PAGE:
VMware adds subscription version of basic vSphere for server consolidation
Why, when standard version costs a mere $1,349? Cloudy multi-premises management, perhaps
VMware has created a subscription service based on vSphere Standard, an edition of its flagship that's mostly aimed at server consolidation.
Sold for just $1,349 per year, vSphere Standard includes the virtualization, storage, networking and DR tools needed to run a small fleet of hosts and virtual machines. But it omits features and tools that drive hybrid clouds and their more complex networking and security requirements.
Like every other software vendor, VMware is under pressure to move to subscriptions so it can predict revenue more easily and doesn't have to upsell customers quite so often. vSphere users have also increasingly adopted – or found themselves managing – hybrid multi-clouds.
VMware's response to those circumstances was to launch vSphere+ – a subscription service for vSphere that adds a Cloud Console from which users can drive their on-prem or cloudy VMware environments.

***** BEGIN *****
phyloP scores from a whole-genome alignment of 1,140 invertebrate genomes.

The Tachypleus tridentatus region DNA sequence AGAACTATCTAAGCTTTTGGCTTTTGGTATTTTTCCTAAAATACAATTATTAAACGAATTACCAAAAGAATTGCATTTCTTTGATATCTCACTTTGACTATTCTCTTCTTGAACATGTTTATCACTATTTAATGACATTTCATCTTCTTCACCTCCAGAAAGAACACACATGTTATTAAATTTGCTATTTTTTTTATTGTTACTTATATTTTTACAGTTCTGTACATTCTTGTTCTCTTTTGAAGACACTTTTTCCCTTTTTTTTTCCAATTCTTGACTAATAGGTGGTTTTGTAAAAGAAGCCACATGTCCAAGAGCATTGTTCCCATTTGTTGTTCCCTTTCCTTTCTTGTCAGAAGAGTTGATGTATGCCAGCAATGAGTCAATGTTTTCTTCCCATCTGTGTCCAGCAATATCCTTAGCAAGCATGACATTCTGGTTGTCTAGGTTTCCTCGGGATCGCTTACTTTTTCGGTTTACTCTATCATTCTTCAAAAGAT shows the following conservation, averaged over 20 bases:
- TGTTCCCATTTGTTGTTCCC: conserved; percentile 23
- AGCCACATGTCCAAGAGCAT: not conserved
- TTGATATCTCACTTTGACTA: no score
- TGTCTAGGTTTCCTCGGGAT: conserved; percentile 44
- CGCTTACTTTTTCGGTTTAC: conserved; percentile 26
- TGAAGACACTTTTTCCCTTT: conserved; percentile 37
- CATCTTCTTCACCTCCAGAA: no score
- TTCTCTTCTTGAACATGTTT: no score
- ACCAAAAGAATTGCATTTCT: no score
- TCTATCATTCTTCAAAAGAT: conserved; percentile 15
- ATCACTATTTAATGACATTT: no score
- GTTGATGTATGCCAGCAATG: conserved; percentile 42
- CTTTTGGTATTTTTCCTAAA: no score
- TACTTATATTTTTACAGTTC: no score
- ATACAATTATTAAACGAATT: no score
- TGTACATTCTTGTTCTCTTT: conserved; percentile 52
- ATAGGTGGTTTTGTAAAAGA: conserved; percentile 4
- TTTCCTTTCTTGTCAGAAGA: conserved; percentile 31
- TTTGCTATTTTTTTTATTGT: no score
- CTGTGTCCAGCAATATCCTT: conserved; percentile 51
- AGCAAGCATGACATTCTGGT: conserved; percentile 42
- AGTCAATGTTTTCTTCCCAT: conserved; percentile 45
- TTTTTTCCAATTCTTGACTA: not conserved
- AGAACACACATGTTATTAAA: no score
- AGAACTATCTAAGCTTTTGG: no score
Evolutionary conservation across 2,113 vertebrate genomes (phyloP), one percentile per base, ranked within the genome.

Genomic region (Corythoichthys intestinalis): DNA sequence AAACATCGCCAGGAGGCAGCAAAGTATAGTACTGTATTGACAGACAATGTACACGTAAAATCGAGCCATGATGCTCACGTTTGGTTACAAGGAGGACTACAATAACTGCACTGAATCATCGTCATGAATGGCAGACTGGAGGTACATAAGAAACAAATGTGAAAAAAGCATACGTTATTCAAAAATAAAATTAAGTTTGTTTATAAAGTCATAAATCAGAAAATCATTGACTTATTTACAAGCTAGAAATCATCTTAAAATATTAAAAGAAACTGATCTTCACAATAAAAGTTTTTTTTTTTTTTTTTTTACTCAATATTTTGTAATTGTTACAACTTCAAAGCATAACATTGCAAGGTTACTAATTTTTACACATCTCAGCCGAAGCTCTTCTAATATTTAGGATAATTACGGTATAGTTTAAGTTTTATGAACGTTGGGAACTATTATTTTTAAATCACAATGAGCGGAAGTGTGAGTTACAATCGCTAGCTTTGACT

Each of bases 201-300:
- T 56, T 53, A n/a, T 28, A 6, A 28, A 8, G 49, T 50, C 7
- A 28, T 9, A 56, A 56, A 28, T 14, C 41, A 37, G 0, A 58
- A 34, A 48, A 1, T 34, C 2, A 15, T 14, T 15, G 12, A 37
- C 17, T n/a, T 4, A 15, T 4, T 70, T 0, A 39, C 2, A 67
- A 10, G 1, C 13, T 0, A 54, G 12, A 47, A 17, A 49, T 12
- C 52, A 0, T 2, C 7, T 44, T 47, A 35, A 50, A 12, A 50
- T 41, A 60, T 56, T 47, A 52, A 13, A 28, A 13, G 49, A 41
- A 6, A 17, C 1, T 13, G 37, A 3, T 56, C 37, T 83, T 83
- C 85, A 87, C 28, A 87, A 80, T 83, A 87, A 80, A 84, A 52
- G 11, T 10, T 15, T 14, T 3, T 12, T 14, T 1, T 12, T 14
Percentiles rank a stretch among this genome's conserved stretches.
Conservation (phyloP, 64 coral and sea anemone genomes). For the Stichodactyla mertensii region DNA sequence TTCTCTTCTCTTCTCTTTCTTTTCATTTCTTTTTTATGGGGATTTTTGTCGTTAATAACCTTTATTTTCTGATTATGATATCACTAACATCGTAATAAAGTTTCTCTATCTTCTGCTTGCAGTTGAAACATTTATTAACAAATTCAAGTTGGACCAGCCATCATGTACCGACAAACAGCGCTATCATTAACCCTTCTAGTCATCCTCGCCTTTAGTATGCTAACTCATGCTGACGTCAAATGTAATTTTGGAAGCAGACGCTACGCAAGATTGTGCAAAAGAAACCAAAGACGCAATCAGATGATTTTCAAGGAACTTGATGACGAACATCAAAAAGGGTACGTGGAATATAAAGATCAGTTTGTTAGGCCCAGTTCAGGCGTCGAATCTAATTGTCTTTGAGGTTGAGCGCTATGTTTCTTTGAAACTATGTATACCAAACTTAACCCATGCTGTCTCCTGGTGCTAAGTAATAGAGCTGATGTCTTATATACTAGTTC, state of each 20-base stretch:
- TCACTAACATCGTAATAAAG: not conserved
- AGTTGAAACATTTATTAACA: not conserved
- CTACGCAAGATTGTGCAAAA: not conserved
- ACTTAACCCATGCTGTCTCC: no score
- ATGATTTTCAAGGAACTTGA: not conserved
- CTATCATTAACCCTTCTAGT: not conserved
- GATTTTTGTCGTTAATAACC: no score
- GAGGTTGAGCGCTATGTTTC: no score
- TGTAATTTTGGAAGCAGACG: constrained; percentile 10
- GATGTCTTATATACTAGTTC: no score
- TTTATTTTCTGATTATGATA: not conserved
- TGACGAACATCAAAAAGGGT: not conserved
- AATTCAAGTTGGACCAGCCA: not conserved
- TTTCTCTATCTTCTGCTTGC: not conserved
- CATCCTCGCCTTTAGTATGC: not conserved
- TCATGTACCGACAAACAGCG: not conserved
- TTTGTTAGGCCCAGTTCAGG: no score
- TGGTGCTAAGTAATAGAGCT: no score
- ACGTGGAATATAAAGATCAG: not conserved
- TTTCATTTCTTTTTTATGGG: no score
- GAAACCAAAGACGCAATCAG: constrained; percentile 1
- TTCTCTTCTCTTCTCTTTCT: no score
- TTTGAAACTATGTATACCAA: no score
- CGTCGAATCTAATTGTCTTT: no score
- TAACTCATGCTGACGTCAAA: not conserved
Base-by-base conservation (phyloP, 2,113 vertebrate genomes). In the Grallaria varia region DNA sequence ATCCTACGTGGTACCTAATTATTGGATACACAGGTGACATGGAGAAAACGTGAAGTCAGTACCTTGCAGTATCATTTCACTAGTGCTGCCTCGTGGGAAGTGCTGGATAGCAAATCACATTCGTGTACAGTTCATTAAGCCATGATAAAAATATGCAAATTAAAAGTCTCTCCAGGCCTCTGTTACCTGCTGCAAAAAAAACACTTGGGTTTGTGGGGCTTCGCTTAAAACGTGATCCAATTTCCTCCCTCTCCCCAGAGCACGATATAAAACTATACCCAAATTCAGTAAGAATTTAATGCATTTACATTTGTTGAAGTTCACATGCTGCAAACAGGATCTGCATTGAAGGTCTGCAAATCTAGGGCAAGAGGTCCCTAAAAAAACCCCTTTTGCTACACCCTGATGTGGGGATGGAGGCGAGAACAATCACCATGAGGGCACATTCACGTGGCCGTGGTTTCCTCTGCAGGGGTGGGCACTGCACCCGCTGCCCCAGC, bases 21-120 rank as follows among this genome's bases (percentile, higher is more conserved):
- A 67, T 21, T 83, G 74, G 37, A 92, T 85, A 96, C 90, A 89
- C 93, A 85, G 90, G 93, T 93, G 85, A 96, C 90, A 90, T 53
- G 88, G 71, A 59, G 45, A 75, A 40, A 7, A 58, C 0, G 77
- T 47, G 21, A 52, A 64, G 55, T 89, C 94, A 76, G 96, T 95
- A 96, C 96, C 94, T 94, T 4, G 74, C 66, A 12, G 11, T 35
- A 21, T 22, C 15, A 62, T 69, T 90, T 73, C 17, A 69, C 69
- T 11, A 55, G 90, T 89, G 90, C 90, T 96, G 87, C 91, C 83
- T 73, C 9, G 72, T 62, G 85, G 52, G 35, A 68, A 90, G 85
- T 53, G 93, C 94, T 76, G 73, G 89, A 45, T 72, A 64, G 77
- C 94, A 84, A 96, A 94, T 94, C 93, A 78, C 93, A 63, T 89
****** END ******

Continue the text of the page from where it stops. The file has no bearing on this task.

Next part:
Himanshu Singh, VMware’s director of product marketing for VMware's Cloud Platform, has wrote in a Tuesday blog post that vSphere+ is going great guns, and vSphere Standard users want in on the action.
So now VMware offers vSphere+ Standard edition – a subscription edition of the package, with access to the Cloud Console.
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The new product comes with an attractively priced offer: if users convert their 32-core perpetual licences to subscriptions, they'll be offered 32 cloudy cores at the cost of 16. VMware clearly wants you to sign up for years of this offer, because upon first renewal the price will revert to the 32-core fee.
VMware does not reveal the price of vSphere+ – neither the Enterprise edition announced earlier this year nor the new Standard+ edition.
vSphere Standard is modestly priced, proven, and widely used.
Yet a subscription service may be attractive because it's entirely feasible that a VMware shop could have several instances of it in many smaller offices.
A subscription that covers those offices and offers a single cloudy console to manage them all could make life easier for many vAdmins.
We won't know if it works out, either. Since Broadcom announced its intention to acquire VMware, the virtualization giant doesn't stage earnings calls on which financial analysts question its execs – all we get is a press release and financial data.
But vSphere+ Standard edition is very much in line with both VMware's stated plans to introduce subscription editions of its wares, and Broadcom's pledge to move more customers to subscriptions. ®